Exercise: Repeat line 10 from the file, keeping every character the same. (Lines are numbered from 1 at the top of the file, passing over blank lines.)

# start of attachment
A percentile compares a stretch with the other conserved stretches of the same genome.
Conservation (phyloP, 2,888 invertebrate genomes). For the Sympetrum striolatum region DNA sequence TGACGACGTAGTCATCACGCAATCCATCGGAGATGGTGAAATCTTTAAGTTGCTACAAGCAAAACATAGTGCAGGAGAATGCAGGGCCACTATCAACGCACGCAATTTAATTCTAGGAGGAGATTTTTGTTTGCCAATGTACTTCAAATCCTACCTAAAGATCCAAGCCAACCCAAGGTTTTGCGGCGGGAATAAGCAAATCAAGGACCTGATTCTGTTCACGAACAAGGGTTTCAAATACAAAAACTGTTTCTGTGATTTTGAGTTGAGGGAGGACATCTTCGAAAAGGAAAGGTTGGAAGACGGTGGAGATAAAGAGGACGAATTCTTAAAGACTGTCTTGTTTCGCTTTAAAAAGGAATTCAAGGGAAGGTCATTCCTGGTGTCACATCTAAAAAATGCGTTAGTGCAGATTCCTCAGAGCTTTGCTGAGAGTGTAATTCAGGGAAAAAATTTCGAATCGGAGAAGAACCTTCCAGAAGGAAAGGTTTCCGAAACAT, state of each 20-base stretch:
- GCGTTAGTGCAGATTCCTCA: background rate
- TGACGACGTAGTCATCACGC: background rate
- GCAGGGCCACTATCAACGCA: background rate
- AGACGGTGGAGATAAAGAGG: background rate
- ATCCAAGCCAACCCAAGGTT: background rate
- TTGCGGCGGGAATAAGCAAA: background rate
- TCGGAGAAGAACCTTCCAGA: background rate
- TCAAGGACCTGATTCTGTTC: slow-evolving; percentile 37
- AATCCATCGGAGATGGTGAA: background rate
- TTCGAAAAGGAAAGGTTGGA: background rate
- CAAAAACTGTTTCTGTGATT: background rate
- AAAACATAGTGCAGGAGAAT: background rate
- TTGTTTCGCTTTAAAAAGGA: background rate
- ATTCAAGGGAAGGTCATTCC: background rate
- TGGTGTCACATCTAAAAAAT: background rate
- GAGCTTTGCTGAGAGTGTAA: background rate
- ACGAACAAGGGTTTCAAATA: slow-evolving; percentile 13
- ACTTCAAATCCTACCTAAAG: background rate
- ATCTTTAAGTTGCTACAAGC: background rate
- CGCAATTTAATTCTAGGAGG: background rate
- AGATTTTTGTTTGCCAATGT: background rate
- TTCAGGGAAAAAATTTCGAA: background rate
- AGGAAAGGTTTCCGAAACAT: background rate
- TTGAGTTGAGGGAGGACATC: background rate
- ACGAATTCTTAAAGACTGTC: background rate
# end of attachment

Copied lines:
- TCAAGGACCTGATTCTGTTC: slow-evolving; percentile 37